Design that doesn’t solve a problem is art
Professional design should always answer questions and solve problems. Design lacking a problem-solving objective should be considered art.
As an artist, I believe any true creative should constantly produce great works of art in order to balance all of the logos and responsive website designs. Art, in the abstract, propels us to explore the outer reaches of our own creativity so that we can present new answers to unasked questions and problems — if only to ourselves. This is how we train to work smarter in the future.
When I began my Anonymous Invisible project in 2015, I didn’t set out to answer a question or solve a problem. I just started shooting with my camera. I developed an entirely new proprietary photographic technique. Over the last two years, this art project has helped propel my design and creative consulting work to new heights, providing answers to questions I’d yet to ask.
Whether I’m meeting with clients, my creative team, or talking about new products, I try to determine what problem actually needs solving. Often the answer lies somewhere between what is said and what they think needs to be a done. Even in a job posting, what a company may be seeking in their ideal candidate is “this, this and this.” But, what they’re not telling you is their actual problem. The right solution requires the right questions.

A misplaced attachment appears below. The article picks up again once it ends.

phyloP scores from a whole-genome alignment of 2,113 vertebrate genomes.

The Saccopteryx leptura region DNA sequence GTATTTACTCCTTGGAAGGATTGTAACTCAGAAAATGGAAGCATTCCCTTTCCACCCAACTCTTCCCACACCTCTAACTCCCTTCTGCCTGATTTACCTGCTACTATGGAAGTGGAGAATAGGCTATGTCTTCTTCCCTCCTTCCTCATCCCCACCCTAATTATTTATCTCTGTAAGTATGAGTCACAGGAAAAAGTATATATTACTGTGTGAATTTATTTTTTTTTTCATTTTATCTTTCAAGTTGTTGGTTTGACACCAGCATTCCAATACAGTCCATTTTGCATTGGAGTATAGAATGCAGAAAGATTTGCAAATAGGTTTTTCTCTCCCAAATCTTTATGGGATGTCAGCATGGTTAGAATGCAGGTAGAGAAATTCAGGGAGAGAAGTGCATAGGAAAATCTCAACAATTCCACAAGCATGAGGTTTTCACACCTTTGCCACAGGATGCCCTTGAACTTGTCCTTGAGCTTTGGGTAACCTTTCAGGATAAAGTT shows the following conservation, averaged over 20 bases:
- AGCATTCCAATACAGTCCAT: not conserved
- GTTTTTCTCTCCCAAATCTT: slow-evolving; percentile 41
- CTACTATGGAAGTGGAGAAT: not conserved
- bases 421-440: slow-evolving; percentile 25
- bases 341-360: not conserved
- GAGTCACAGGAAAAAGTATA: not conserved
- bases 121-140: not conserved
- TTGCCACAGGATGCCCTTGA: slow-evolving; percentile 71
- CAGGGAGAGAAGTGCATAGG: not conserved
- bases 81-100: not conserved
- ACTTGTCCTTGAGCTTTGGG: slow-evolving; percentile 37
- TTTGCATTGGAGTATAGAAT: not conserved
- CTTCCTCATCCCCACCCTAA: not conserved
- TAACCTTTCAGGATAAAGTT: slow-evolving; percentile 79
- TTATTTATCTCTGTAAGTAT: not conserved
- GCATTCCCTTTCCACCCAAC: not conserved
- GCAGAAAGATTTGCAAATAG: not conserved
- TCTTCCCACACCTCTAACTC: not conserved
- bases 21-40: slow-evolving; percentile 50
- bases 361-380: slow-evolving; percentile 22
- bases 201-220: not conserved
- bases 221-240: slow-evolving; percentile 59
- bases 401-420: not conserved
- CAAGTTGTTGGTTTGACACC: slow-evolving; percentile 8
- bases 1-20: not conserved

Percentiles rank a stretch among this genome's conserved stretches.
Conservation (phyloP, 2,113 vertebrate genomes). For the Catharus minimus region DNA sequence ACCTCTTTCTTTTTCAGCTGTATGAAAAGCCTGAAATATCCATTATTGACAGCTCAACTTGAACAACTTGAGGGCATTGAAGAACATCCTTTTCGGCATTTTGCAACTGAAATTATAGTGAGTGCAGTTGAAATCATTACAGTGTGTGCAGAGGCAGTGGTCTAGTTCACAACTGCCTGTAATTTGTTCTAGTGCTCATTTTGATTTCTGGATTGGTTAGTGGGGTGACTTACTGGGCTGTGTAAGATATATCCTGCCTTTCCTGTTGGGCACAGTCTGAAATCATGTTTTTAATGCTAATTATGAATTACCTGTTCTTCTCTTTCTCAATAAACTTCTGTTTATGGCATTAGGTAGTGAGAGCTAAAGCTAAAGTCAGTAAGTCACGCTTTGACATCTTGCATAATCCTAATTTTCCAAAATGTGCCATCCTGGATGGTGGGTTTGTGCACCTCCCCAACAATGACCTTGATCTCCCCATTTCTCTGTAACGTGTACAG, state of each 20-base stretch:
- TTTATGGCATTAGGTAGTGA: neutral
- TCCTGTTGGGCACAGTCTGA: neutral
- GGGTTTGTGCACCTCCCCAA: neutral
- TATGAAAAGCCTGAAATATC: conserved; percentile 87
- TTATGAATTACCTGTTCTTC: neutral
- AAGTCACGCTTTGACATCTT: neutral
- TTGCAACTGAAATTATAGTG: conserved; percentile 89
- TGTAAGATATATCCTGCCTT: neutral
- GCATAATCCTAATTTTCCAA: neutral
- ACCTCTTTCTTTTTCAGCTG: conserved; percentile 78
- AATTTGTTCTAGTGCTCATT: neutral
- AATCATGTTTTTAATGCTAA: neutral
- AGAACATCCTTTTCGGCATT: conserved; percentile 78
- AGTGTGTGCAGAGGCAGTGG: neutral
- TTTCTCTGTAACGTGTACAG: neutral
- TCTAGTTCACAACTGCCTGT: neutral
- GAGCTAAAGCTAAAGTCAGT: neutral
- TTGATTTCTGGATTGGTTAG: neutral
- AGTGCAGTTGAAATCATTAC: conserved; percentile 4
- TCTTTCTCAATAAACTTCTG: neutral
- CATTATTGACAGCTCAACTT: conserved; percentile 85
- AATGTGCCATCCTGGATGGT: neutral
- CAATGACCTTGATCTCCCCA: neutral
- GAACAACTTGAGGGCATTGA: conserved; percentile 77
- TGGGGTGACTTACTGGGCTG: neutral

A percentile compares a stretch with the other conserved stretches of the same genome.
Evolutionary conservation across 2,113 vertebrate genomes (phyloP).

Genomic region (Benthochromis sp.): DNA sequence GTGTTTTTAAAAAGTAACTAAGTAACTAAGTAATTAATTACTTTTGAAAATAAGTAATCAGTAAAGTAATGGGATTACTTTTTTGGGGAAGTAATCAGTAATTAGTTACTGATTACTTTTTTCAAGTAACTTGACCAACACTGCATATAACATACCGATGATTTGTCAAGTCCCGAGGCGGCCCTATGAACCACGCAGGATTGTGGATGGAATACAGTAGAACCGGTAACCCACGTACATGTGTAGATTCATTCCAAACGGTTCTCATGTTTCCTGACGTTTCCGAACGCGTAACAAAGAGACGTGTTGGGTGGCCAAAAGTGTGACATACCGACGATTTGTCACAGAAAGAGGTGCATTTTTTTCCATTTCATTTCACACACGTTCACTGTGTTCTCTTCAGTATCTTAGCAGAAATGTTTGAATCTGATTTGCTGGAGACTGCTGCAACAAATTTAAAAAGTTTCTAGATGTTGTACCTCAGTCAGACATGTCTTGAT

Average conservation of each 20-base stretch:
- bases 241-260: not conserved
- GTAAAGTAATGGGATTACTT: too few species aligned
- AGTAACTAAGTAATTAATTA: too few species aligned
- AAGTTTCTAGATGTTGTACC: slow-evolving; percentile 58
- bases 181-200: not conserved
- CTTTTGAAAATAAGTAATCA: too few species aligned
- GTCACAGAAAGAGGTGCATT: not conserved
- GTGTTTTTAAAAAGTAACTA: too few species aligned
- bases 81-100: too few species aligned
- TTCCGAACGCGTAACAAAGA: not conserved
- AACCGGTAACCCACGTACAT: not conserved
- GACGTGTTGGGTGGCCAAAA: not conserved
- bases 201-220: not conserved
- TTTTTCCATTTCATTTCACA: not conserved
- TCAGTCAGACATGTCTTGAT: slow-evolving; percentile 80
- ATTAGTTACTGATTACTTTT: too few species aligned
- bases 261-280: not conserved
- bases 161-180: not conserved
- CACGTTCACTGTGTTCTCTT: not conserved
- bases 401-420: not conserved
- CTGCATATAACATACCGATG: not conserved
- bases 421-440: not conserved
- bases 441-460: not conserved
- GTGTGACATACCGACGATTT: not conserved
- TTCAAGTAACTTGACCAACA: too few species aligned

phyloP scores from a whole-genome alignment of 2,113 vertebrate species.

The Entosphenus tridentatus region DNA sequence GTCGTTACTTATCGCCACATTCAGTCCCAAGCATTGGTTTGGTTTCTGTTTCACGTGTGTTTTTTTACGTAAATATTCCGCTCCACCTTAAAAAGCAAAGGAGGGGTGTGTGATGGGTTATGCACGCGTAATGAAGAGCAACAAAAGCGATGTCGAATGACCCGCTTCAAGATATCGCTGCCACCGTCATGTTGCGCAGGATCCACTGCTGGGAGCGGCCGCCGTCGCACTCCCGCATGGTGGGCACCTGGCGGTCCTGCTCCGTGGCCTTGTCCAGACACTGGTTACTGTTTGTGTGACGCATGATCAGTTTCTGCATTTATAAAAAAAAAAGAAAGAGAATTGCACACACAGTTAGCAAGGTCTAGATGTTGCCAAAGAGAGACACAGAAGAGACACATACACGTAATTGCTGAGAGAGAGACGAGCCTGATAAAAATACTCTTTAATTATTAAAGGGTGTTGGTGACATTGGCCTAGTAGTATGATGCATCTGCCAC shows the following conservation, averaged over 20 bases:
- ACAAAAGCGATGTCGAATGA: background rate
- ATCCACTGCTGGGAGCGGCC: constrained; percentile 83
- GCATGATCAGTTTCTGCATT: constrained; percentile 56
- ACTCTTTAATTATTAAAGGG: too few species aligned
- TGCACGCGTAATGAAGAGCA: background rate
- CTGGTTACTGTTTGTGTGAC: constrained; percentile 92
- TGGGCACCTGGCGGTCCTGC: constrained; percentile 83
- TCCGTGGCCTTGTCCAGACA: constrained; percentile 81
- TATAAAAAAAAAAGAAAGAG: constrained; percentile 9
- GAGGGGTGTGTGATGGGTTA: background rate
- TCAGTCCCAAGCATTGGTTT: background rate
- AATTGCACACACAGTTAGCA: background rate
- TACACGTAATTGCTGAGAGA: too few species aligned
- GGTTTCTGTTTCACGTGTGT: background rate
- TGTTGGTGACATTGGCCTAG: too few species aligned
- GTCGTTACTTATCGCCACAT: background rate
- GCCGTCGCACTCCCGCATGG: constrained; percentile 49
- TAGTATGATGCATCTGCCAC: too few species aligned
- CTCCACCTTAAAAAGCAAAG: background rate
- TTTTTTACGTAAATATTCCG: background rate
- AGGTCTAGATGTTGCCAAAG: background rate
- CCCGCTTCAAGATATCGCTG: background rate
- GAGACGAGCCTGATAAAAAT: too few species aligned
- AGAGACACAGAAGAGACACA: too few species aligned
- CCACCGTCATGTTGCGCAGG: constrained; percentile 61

Creative thinkers are able to listen, observe, empathize, and read between the lines to get right at the crux of the problem in order to find the solution. Listening is a skill not everyone possesses. Empathy is a quality which grows out of a sense of integrity, openness and diverse experiences in the world. A true creative is an artist who listens, observes, and empathizes with her subject. A great designer takes and applies those qualities to solving a company’s problems, and perhaps even answer questions they didn’t know they should be asking. This is the very essence of design thinking.
Create art. Solve problems. Tell stories. Save the world.